RAPE LAW: Need for a relook

Published: Sat, 10/03/2009 - 08:35 Updated: Mon, 07/27/2015 - 10:54

The need to revisit Indian Penal Code's Section 375 and expand upon it is felt now more than before

Gajanan Khergamker Mumbai

To weigh every crime by the same measure and rule lacks logic in that with the varying nature and gravity would change the corresponding punishment, however deterring, retributive, preventive, reformative or compensatory in nature. So, our system has a maximum sentence laid down by the codes wherein a court of law could pass a sentence up to a maximum of whatever has been specified and no more.

The need to revisit Indian Penal Code's Section 375 and expand upon it is felt now more than before. Far from any attempt to dilute the section and/or its punishment, there is a valid need to expand its definition and evolve a table of corresponding punishments.
Section 375 that deals with rape reads:

A man is said to commit 'rape' who, except in the case hereinafter excepted, has sexual intercourse with a woman under circumstances falling under any of the six following descriptions:
 Against her will
 Without her consent
 With her consent, when her consent has been obtained by putting her or any person in whom she is interested in fear of death or of hurt
 With her consent, when the man knows that he is not her husband, and that her consent is given because she believes that he is another man to whom she is or believes herself to be lawfully married
 With her consent, when, at the time of giving such consent, by reason of unsoundness of mind or intoxication or the administration by him personally or through another of any stupefying or unwholesome substance, she is unable to understand the nature and consequences of that to which she gives consent
 With or without her consent, when she is under sixteen years of age
Most important here, in the context, that is commonly confused remains the second condition wherein a man has sexual intercourse with a woman without her consent.

The first context in which a man has sexual intercourse with a woman against her will, irrespective of her age, consent, state of mind etc., and the sixth in which a man has sexual intercourse with or without her consent when she is under sixteen years of age is construed an out-and-out rape by general standards which would neither condone the act nor leave space for any blame-sharing.
Explanation: Penetration is sufficient to constitute the sexual intercourse necessary to the offence of rape.
Exception: Sexual intercourse by a man with his wife, the wife not being under fifteen years of age, is not rape.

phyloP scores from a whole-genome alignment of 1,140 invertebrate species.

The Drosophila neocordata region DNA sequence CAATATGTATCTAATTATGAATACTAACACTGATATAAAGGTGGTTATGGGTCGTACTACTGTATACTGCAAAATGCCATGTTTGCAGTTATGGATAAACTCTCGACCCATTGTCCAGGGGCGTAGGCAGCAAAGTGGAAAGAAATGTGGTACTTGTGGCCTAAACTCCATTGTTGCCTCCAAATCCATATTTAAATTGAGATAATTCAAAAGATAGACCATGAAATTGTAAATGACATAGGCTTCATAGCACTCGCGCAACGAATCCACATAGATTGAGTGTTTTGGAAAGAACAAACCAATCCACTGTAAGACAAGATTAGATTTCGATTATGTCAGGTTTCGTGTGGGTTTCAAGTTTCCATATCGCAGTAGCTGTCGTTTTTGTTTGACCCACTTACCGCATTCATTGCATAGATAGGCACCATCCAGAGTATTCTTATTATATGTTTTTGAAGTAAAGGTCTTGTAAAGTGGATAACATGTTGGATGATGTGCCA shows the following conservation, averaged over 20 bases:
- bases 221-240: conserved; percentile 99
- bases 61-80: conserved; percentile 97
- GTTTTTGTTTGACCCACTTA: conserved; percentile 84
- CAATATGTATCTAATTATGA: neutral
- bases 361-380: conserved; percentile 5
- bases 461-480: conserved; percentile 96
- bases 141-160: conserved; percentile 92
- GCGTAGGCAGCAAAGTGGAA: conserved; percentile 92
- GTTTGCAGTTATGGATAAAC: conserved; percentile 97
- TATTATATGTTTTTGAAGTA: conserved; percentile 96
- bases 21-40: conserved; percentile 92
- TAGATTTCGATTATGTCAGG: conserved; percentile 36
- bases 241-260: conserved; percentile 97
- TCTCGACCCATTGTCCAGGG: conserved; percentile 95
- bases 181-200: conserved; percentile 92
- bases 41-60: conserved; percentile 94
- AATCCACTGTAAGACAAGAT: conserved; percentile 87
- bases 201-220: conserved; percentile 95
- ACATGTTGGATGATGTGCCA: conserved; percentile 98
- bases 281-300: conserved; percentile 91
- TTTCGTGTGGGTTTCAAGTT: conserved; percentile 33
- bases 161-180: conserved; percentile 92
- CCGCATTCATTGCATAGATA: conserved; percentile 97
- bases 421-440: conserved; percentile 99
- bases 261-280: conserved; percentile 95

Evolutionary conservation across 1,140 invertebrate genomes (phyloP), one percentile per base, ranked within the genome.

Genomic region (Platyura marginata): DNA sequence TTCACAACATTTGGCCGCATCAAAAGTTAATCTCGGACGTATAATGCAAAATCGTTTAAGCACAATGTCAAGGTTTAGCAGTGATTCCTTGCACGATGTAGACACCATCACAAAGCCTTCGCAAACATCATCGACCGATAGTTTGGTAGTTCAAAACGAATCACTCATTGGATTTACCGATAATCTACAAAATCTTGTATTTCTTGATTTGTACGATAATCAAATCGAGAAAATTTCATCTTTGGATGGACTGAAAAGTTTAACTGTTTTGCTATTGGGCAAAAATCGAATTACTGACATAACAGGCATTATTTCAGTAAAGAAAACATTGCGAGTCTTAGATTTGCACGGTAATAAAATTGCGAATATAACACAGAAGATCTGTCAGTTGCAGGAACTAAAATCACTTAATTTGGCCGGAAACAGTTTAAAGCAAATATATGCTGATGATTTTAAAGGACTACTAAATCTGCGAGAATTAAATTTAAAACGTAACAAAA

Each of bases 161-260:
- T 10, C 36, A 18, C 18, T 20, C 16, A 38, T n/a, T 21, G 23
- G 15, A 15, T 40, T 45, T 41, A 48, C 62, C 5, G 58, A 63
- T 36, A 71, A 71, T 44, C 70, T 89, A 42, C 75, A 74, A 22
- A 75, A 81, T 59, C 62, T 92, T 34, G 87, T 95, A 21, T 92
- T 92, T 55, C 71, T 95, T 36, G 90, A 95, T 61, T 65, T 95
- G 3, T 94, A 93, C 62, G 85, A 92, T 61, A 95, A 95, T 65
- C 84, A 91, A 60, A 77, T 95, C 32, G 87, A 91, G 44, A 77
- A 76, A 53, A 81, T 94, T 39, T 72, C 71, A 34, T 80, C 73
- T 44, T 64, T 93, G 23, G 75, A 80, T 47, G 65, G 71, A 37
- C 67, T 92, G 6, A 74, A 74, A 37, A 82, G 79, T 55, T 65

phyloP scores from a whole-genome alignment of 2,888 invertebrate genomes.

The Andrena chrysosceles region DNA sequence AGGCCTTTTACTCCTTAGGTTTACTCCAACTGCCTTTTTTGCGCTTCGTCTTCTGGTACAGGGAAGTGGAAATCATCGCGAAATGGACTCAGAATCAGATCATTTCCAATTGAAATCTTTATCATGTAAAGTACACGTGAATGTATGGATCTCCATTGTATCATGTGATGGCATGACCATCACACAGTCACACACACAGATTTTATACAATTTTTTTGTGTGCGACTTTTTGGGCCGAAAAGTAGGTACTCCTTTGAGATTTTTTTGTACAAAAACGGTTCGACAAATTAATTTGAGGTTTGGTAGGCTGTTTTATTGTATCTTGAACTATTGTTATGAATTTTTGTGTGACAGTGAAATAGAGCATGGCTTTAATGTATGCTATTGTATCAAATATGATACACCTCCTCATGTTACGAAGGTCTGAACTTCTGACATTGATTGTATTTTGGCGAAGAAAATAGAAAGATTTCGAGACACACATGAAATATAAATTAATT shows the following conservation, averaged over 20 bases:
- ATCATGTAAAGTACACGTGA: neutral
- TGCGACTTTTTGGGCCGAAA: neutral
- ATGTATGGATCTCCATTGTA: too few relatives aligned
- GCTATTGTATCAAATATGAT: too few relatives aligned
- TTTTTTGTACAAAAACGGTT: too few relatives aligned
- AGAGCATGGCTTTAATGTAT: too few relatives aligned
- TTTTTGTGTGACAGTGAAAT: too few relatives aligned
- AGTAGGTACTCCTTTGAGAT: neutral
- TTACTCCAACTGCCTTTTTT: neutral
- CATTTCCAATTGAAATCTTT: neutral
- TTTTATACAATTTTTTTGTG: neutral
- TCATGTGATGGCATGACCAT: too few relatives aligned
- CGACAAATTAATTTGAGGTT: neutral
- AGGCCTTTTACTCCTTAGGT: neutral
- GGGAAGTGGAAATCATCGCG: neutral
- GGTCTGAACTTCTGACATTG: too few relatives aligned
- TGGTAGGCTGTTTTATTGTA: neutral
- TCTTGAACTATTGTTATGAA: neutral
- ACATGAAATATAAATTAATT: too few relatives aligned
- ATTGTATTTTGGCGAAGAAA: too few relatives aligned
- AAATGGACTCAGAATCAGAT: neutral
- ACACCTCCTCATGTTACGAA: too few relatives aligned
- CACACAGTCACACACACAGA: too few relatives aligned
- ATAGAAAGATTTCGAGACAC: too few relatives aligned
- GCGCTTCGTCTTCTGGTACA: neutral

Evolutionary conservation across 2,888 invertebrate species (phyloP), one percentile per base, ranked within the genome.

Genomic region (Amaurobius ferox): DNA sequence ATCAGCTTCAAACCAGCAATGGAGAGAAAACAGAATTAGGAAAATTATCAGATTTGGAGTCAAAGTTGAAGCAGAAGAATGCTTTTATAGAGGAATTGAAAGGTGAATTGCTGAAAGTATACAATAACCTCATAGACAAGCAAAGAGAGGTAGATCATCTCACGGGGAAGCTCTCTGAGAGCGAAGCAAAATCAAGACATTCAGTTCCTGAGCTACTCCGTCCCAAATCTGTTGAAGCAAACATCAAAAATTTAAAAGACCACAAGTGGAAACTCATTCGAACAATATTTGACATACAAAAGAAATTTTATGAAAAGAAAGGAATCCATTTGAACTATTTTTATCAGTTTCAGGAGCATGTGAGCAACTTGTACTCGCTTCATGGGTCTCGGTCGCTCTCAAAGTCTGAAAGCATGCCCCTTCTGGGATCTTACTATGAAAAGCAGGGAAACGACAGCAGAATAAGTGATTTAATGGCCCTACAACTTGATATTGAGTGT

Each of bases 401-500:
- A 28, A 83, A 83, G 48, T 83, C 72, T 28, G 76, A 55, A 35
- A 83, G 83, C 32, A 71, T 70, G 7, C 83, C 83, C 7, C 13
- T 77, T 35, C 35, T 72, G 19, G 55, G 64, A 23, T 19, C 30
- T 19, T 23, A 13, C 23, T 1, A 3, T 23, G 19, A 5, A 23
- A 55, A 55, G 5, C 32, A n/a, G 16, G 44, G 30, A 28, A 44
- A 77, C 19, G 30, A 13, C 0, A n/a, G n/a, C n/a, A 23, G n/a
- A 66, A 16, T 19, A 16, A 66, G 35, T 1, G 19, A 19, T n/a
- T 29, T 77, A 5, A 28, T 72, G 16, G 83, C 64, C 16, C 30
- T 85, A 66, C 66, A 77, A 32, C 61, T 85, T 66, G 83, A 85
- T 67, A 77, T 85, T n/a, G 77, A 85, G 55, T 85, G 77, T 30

Recently, a 21-year-old woman was allegedly raped by an unidentified youth in his mid-twenties at a railway station in Mumbai. The victim was raped on a foot-over-bridge (FOB) at the Ghatkopar station. After raping the victim, the accused allegedly admitted her to a hospital. The victim narrated the incident to policemen at the hospital after which a case of rape was registered.

According to a senior police inspector, the victim lost her parents a few years ago in an accident. Since then, she had been living at the Kalyan railway station and did odd jobs like washing utensils at food stalls at the station for a living. On Saturday night, she boarded a CST-bound local train and alighted at Ghatkopar station. She was sitting on the FOB when the accused tried befriending her. He then forcibly dragged her in a corner and allegedly raped her.

With the accused absconding and the victim's medical report - revealing violent assault proved through skin under nails, scratches on thighs etc. - matching her FIR, it seems like a regular rape. And, the onus is on the police to find the culprit, perform the requisite medical tests on him to bring him to court for a judgement.

In the case of film star, Shiney Ahuja, who allegedly raped his maid, "there was no consent in the act", said an assistant commissioner of police. "It was forceful. Shiney threatened her that if she shouts, he will beat her up. He has admitted his guilt," he said. Now, when one says it was forceful, there's an implication of force and no question of the victim's will involved. So, the issue of consent does not arise at all here, in legal context as it (the sexual intercourse) was allegedly against her will.

One must realise that any confession made by Ahuja before the police, as claimed, can be quashed in court as it could have been extracted by force or by coercion. There are three cases registered against Ahuja at the Oshiwara police station under Section 342 (wrongful confinement), Section 506 (criminal intimidation) and Section 376 (rape), which if proved, could fetch the actor upto 10 years in prison. Medical tests have proved till now that there has been sexual intercourse between Ahuja and his maid. While that in itself could seem like a shocking act considering the actor is married and has a child, it surely doesn't constitute rape by any stretch of imagination.

Now, if the maid's version holds good throughout a cross-examination - considering she'll be put through one during trial - and corroborates the evidence obtained from medical reports, the charge of rape can hold good. However, if Ahuja manages to prove past occurrences of sexual intercourse with the maid, with her consent, it could dilute the matter which might (or might not) go in his favour.